At Long Last: Virginia Will Create Strong Legislation to Stop Financial Elder Abuse
Virginia is taking steps to protect seniors and other vulnerable individuals against financial exploitation by giving financial institutions more resources to prevent this growing crime.
With bipartisan support, the state House and Senate of Virginia have passed versions of State Bill 1490, which encourages financial institutions to have more leeway in making decisions to protect the elderly when it suspects exploitation is occurring. However, for now, the State and the Senate have yet to reconcile the two bills to make it into the state’s laws.
“This bill addresses the issue of financial exploitation of older Virginians, which has been on the rise in recent years,” said the sponsor, Senator Mark Obenshain, R-Rockingham.
David Toscano is sponsoring HB 1987, the companion bill in the House. His bill was unanimously approved by the House in January and, in a slightly different version, by the Senate Rehabilitation and Social Services Committee more recently.
The proposals would give financial institutions the authority to “refuse to execute a transaction, delay a transaction, or refuse to disburse funds,” if the institutions believe in “good faith” that the “transaction or disbursement may involve, facilitate, result in, or contribute to the financial exploitation of an adult.”
“What we’ve been finding is that sometimes, elderly people are exploited by their caregivers or some relative, by taking them to the bank and removing cash from their accounts. Once the cash is removed, it’s hard to get it back,” Toscano said.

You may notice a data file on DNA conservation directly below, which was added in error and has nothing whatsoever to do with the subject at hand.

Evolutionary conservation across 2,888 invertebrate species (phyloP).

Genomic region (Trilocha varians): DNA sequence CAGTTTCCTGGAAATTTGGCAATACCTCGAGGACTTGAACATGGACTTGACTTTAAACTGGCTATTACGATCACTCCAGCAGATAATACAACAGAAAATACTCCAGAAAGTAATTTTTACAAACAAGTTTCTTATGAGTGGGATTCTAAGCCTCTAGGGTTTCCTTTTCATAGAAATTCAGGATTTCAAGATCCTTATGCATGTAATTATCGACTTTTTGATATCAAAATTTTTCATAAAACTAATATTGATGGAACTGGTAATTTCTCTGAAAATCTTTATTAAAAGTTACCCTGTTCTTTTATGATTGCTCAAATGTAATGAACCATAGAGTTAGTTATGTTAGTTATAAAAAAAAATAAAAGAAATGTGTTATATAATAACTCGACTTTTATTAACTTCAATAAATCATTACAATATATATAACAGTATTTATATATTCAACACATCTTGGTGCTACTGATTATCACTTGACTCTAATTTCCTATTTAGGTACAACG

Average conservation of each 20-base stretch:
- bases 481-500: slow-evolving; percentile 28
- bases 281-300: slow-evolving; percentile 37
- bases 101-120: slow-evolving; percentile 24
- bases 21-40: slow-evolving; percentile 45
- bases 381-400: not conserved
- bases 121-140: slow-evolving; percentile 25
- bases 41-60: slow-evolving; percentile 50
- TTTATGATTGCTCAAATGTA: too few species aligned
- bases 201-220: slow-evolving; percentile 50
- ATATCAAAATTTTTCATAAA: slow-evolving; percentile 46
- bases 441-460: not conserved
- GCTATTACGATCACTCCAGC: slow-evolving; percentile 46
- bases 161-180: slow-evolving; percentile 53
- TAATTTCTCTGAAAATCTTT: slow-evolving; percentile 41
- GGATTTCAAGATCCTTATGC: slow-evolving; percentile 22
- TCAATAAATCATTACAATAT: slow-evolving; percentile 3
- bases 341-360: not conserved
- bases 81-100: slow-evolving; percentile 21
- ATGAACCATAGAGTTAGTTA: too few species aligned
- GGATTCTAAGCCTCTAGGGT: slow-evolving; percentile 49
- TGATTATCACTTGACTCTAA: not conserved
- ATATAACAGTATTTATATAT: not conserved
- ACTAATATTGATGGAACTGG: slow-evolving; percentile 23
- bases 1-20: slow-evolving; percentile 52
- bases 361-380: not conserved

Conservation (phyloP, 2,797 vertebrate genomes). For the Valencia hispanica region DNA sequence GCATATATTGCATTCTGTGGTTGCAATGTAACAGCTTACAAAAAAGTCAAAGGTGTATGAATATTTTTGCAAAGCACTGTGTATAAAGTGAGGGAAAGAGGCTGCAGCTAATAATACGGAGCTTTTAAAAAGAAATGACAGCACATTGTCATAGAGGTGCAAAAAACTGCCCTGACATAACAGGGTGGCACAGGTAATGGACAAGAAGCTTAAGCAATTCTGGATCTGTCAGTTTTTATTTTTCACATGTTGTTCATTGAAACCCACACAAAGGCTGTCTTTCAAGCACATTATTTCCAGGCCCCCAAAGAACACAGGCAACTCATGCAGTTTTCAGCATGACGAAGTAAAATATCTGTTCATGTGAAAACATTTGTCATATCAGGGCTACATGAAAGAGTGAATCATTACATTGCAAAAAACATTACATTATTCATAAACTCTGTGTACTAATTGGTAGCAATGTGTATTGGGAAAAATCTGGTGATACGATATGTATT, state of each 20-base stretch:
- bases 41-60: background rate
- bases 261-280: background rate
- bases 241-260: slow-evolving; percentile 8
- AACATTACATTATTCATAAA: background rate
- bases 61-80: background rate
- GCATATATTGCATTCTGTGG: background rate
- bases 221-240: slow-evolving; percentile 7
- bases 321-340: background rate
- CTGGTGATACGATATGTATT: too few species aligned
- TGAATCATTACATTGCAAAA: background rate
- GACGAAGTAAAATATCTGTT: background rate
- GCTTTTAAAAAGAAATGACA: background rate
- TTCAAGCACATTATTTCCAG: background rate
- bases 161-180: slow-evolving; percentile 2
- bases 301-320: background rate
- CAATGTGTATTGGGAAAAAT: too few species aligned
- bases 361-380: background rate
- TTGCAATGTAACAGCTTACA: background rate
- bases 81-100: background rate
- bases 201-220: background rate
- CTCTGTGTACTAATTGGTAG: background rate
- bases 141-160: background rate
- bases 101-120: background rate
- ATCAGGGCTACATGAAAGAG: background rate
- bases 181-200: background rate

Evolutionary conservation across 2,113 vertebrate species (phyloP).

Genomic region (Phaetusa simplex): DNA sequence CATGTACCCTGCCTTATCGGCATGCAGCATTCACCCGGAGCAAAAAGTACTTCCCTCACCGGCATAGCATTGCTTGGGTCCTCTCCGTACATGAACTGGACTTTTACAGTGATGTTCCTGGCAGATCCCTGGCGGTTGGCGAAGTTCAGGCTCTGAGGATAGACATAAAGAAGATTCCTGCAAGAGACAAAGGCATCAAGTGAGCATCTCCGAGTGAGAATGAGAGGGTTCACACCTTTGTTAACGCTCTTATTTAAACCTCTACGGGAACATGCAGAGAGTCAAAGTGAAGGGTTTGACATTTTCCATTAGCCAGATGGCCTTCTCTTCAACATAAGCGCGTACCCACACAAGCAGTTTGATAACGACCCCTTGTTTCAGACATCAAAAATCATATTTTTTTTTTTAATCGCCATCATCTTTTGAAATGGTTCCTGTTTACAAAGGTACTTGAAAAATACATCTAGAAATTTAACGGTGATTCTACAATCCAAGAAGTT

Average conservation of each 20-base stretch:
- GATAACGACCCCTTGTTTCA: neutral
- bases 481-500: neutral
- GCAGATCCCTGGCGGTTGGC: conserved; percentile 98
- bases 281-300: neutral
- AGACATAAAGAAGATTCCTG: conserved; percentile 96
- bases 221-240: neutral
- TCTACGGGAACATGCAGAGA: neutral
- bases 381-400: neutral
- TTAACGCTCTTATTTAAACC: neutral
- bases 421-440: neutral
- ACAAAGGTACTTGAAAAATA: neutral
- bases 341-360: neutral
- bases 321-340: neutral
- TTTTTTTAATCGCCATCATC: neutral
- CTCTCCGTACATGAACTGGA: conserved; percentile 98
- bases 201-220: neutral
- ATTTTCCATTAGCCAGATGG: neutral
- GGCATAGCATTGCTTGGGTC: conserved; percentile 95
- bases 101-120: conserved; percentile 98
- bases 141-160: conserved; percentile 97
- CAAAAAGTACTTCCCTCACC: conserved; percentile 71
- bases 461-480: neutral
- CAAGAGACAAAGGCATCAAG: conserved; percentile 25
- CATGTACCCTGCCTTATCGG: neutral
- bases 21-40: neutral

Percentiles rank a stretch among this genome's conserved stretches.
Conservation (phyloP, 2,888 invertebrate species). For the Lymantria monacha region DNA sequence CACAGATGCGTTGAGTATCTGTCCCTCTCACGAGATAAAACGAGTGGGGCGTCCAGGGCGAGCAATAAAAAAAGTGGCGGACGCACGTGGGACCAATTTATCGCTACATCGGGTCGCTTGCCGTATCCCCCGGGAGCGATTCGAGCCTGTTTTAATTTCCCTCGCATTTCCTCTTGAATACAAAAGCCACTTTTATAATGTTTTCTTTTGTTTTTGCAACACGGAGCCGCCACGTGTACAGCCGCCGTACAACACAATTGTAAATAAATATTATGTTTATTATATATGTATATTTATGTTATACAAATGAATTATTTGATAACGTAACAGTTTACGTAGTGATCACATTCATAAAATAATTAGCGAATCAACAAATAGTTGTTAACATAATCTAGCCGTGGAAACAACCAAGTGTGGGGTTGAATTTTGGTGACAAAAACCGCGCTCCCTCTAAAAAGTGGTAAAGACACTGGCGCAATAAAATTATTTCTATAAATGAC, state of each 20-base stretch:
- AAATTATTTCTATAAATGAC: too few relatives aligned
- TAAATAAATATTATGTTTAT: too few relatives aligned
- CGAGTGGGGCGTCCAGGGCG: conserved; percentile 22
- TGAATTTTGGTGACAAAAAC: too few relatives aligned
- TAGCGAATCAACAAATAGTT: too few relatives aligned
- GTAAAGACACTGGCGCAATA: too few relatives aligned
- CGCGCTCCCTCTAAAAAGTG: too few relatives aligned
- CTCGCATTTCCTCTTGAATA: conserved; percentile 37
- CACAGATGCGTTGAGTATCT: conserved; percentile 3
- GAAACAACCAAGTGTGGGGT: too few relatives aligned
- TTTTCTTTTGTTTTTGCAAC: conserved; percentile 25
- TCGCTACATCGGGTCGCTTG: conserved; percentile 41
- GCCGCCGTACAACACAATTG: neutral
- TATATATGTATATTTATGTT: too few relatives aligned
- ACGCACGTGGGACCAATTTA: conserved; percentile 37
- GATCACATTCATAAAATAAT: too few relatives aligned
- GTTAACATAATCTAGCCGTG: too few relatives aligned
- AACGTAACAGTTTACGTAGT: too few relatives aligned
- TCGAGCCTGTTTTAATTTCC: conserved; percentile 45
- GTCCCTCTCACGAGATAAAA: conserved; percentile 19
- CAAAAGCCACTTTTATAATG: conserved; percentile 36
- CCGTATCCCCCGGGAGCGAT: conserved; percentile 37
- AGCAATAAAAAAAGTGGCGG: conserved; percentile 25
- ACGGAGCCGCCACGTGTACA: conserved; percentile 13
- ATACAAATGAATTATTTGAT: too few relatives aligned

“This gives the lending institution some more teeth to make sure that they’re not giving away the money of folks who are being exploited and can essentially stop it before it happens.”
The bill also would give financial institution personnel protection from civil or criminal liability for refusing to process transactions or for reporting suspicious financial activity, provided the actions are taken with due cause.
“Often the tellers at bank branches are in the last position to identify and stop these crimes, but too often they feel helpless because they cannot stop or delay suspicious transactions,” Obenshain said. “This bill will empower these bank employees to help protect vulnerable older Virginians.”
Financial elder abuse is far from just a problem in Virginia. One in nine seniors has been “abused, neglected or exploited,” according to the National Adult Protective Services Association. One in twenty of these matters concerns financial exploitation. Of great concern: nearly all of the abusers are people in a position of trust, including caregivers and family members.
Reference: WHSV (February 15, 2019) “Law would protect elderly against financial crimes”